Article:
What Are the Four Nitrogenous Bases of DNA?

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The four nitrogenous bases of DNA are adenine, thymine, cytosine and guanine, each of which pairs with different bases to form a rung on the DNA double helix ladder. Understand the basic construction of DNA with information from a biology teacher in this free video on science.

Part of the Video Series: DNA Structure & Testing
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Video Transcript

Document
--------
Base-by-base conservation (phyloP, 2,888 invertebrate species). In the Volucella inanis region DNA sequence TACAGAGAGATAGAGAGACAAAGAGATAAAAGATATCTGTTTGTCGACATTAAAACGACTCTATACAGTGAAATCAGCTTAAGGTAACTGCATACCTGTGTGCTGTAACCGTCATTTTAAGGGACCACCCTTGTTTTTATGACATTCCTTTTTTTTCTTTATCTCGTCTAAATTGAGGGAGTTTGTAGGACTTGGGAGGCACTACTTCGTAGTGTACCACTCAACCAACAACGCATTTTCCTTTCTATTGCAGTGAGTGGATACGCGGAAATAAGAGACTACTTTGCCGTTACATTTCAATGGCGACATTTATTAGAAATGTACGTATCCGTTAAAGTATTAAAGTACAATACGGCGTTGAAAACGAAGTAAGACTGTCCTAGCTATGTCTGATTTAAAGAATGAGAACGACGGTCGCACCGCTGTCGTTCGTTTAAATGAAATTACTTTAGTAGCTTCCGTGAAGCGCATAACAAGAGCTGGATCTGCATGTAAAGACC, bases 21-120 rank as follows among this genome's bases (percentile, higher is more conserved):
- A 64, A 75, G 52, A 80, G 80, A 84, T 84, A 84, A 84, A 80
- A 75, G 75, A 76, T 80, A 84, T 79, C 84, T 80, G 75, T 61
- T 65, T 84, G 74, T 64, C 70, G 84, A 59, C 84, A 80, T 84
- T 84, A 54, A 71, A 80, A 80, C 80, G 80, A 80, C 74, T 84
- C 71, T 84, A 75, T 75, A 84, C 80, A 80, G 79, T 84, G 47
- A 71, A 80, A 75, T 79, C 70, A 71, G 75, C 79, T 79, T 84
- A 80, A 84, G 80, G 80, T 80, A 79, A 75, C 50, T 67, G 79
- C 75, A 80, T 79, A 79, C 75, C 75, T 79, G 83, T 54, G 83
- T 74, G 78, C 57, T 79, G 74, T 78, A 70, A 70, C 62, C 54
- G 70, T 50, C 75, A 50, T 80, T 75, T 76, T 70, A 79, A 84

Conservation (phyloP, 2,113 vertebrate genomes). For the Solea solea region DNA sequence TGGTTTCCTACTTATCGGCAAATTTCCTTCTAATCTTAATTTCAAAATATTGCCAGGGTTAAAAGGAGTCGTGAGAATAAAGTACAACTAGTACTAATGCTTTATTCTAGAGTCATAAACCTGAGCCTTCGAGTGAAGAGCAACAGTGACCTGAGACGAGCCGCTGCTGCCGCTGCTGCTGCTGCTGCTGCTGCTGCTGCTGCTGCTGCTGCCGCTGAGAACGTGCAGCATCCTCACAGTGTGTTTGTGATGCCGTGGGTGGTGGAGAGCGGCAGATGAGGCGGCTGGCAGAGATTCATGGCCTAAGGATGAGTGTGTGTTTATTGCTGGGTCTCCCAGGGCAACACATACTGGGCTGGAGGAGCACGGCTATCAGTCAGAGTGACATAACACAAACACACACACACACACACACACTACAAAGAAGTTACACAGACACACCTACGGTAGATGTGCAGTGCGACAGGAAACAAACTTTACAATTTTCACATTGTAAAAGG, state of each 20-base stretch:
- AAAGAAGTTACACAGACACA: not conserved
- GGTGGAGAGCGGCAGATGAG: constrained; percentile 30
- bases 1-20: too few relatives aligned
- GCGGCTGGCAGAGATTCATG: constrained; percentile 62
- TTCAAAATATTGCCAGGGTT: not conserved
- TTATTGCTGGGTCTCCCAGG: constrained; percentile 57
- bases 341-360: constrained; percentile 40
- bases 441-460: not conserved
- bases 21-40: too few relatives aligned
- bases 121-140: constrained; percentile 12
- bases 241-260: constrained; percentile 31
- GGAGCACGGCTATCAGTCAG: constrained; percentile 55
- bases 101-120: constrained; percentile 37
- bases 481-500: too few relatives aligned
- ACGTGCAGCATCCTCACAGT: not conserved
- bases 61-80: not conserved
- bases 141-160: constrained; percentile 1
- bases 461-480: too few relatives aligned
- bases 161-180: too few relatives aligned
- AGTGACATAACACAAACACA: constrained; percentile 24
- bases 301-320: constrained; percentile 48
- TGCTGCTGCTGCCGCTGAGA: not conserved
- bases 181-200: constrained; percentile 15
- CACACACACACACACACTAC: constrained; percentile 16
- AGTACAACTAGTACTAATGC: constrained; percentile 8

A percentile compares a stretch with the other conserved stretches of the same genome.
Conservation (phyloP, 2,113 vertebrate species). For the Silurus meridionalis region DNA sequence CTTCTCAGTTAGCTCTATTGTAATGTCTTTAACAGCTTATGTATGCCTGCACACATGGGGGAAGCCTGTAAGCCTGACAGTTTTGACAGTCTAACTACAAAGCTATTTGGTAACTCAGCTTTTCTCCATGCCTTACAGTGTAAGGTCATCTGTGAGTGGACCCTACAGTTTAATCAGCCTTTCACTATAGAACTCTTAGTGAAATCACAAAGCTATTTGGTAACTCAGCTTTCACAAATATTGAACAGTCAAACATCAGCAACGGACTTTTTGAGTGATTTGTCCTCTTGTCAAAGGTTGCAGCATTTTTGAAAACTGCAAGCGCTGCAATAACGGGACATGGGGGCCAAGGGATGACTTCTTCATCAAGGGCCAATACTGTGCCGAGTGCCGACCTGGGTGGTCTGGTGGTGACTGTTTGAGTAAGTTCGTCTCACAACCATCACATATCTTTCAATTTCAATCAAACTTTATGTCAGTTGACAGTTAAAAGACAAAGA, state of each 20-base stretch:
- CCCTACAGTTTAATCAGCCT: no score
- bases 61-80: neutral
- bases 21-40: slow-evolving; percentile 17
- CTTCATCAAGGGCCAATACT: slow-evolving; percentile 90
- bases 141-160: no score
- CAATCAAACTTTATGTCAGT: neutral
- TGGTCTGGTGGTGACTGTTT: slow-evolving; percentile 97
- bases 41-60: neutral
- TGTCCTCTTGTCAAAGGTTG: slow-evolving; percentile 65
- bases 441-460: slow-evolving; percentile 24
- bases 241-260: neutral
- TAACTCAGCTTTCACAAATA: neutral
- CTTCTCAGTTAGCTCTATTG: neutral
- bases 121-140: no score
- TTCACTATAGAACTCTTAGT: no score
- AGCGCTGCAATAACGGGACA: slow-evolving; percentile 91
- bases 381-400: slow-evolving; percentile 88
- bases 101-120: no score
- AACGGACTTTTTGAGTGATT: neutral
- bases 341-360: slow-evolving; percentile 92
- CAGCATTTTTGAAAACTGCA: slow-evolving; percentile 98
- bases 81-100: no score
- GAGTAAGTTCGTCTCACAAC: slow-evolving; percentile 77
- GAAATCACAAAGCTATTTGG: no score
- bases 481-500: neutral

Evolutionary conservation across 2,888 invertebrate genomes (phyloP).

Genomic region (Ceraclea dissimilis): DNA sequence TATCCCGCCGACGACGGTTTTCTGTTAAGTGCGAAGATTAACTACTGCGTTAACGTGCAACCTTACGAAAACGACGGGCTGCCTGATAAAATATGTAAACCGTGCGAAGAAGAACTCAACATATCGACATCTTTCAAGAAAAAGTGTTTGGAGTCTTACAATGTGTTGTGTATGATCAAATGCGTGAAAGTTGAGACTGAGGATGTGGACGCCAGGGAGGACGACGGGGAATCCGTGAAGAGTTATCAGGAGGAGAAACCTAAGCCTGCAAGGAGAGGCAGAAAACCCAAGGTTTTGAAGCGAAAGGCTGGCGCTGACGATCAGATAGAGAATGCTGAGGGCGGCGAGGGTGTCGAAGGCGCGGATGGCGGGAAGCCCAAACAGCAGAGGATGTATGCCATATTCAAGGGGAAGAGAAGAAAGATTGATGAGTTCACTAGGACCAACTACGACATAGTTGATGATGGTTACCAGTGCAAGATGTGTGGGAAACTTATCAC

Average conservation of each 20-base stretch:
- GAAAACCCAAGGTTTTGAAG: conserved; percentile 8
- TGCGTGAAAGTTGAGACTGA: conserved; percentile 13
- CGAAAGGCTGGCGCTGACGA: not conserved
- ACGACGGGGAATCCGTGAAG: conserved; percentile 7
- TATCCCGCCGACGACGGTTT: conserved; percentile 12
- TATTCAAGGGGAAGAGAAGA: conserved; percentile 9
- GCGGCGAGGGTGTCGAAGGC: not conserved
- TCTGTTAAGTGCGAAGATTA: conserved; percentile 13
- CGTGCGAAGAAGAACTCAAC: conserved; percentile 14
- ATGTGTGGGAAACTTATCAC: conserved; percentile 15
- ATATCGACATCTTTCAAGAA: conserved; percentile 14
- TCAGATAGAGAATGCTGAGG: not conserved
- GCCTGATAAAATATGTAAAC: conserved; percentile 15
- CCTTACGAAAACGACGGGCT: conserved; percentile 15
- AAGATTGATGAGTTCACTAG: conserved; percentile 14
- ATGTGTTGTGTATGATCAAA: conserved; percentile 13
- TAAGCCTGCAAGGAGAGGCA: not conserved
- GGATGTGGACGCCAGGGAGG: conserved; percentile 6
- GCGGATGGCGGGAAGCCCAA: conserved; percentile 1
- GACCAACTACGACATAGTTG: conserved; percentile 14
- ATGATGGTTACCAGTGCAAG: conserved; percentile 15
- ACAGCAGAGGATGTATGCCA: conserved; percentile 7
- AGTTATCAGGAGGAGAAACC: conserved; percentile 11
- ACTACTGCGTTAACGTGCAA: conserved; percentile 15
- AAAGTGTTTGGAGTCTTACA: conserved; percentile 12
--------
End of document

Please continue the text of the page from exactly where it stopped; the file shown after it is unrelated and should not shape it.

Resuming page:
Have you ever wondered why it is that children usually end up looking like their parents? Hi, I'm Janice Crenetti. I'm here to talk to you today about what are the four nitrogenous bases of DNA? I've been teaching biology and environmental science in high school for over twenty years, and I've spent a lot of those years teaching my students about DNA, and why it's so important to understand. I have a DNA molecule here up on the screen. DNA is extremely important to understand from a scientific perspective any time you're talking about the human body, because DNA is makes us what makes us who we are. It's what determines our eye color and our hair color; whether or not we're prone to certain diseases, and DNA is found inside the nucleus of just about every single cell in your body, so there's a whole lot of DNA inside of you. Well, if you could break a DNA molecule down, I have a smaller version right here. In a cell it's actually twisted up like this in a double helix, but if you were to untwist it you would see that DNA sort of looks like a ladder, and you'll notice that in my ladder I have four different colored rungs. Well, each of these different colored rungs represents a different DNA base. You have adenine, thymine, cytosine, and guanine. Now, one of the reasons that DNA actually works, the reason it's able to replicate and reproduce more of itself is that it's got some rules. The adenine always pairs with the thymine, and the cytosine always pairs with the guanine. For whatever reason that's how DNA works. It's all based on connecting with these hydrogen molecules. So, DNA can replicate itself over, and over, and over again because of those base pairs. Now two of those, adenine and guanine are considered to be purines, where the others, cytosine and thymine are considered to be pyrimidines, and basically, that means that they have a different chemical makeup. The purines are a little bit larger. They have two carbon-nitrogen rings in their molecule as opposed to only one. All of that complicated material comes together to make a DNA helix, and all the DNA helixes in your body make you who you are. So, I'm Janice Crenetti, and this is what are the four nitrogenous bases of DNA.


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